On March 23, 2020, New York Governor Andrew Cuomo issued an executive order (Executive Order) related to the COVID-19 public health emergency to ease regulatory requirements and expand the resources available to address the emergency.

Significant provisions of the Executive Order are as follows:

Provisions to Expand Facility Capacity

  • Orders the Commissioner of Health to direct all general hospitals, ambulatory surgery centers, office-based surgery practices and diagnostic and treatment centers to increase the number of beds available to patients, including by canceling all elective surgeries and procedures, as determined by the Commissioner. General hospitals in New York must submit to the New York Department of Health (DOH) their plans to increase available beds. As of this writing, the Commissioner has not yet released guidance defining elective surgeries or procedures or the schedule for general hospitals to submit their plans to DOH. The Executive Order gives the Commissioner the authority to suspend or revoke the operating certificate of any general hospital that is unable to meet the requirements of these directives.
  • Permits hospice residences to designate any number of beds as inpatient beds.
  • Permits the Commissioner to designate a health care facility as a trauma center or to extent a facility’s designation.
  • Waives laws related to hospital construction, minimum facility requirements, and governance to the extent necessary to provide for capacity expansion. Specifically, the Executive Order waives Section 2803 of the Public Health Law, and Parts 400, 401, 405, 409, 710, 711 and 712 of Title 10 of the NYCRR. Of note, the earlier Executive Order 202.5 had provided similar waivers but required prior approval from the Commissioner of Health or the Commissioner of the Office for Persons with Developmental Disabilities (see our summary of Executive Order 202.5 here).

Provisions to Expand Practitioner Staffing

  • Waives certain requirements related to hospital medical staff operations to allow hospitals to appointment physicians to a hospital’s medical staff without undergoing the traditional process and procedure, to the extent necessary to maintain adequate staffing.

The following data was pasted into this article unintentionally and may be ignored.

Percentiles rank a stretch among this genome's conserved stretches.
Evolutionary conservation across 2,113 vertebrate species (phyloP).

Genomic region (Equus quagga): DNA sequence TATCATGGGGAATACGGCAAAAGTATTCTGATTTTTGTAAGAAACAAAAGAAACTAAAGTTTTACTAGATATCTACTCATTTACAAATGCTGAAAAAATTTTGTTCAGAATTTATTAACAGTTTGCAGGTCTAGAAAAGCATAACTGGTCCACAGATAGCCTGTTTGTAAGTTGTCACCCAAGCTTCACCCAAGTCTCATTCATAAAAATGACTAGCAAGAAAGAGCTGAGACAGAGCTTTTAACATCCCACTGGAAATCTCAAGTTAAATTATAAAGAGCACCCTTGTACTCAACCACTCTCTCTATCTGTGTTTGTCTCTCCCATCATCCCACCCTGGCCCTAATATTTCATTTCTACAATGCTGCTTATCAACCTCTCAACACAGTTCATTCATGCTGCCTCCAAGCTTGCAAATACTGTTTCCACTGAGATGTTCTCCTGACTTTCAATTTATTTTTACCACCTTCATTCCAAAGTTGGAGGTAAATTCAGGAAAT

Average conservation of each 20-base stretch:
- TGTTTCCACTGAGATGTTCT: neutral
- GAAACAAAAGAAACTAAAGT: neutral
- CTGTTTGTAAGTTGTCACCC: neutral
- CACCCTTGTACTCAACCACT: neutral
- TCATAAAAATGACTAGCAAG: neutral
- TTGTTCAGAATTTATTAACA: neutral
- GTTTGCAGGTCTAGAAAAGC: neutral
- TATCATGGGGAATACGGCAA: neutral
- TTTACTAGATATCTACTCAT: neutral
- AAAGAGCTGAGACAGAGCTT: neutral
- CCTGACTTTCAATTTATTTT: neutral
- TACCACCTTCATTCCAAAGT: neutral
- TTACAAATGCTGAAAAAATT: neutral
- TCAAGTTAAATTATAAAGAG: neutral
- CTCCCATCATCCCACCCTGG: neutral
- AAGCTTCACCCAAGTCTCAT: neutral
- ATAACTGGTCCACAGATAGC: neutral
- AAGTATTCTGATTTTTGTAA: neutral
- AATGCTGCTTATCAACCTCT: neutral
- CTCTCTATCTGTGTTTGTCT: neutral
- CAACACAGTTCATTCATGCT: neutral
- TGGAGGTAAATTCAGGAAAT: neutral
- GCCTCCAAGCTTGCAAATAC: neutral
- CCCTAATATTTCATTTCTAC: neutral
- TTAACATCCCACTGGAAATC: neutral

• Radiologic technologists and respiratory therapists who are licensed and in good standing in any state may temporarily practice in New York without obtaining a New York-specific license.
  • Radiologic technologists, physician assistants, registered professional nurses, licensed practical nurses, and nurse practitioners who are licensed and in good standing in New York but not registered in New York may practice in New York.
  • Permits hospitals to use qualified volunteers or personnel affiliated with different general hospitals, subject to conditions that may be imposed by the Commissioner of Health.
  • Health care facilities may allow students who are currently in programs to become a licensed health care professional in New York to volunteer at the facility for educational credit as if they were placed in a clinical affiliation, without entering into a clinical affiliation agreement.
  • Waives working hours limitations on physicians and postgraduate trainees.

Waiver of Certain Provider Supervision Requirements

  • Permits an advanced practice registered nurse with a doctorate or master’s degree specialized in administering anesthesia to administer anesthesia in a general hospital or free-standing ambulatory surgery center without the supervision of a qualified physician.
  • Permits physician assistants and specialist assistants to provide medical services within their scope of practice without oversight from a supervising physician.
  • Permits nurse practitioners to provide medical services within their scope of practice without a written practice agreement or collaborative relationship with a physician.

Waiver of Provider Civil Liability

  • Waives civil liability for physicians, physician assistants, specialist assistants, nurse practitioners, licensed registered professional nurses, and licensed practical nurses for any injury or death alleged as a result of such practitioner’s act or omission while providing medical services in support of New York’s response to the COVID-19 outbreak, unless the injury or death was caused by the practitioner’s gross negligence.

Waiver of Recordkeeping Requirements

  • Waives certain recordkeeping requirements to the extent necessary for health care practitioners to respond to the COVID-19 outbreak. This waiver includes requirements that medical records accurately reflect the evaluation and treatment of patients, and requirements related to assignment of diagnostic codes or creating records for billing purposes. The Executive Order states that individuals acting in good faith in reliance on the Executive Order will be immune from liability in New York for failure to comply with recordkeeping requirements.

COVID-19 Testing Related Provisions

  • Permits laboratories holding a Clinical Laboratory Improvement Acts (CLIA) certificate and meeting the CLIA quality standards to perform testing for SARS-CoV-2 in patients suspected of being infected with COVID-19.
  • Permits registered nurses to order throat or nasopharyngeal swab specimen collections for the purposes of COVID-19 testing.

Pharmacy Related Provisions

  • Waives restrictions to the extent necessary to permit a certified or registered pharmacy technician, under the direct personal supervision of a licensed pharmacist, to assist in compounding, preparing, labeling, or dispensing of drugs used to fill valid prescriptions or medication orders for a home infusion provider licensed as a pharmacy in New York.
  • Mandates that pharmacists may not dispense hydroxychloroquine or chloroquine unless it is prescribed for an FDA-approved indication or as part of a state-approved, COVID-19-related clinical trial.

This Executive Order is in effect from March 23, 2020 to April 22, 2020.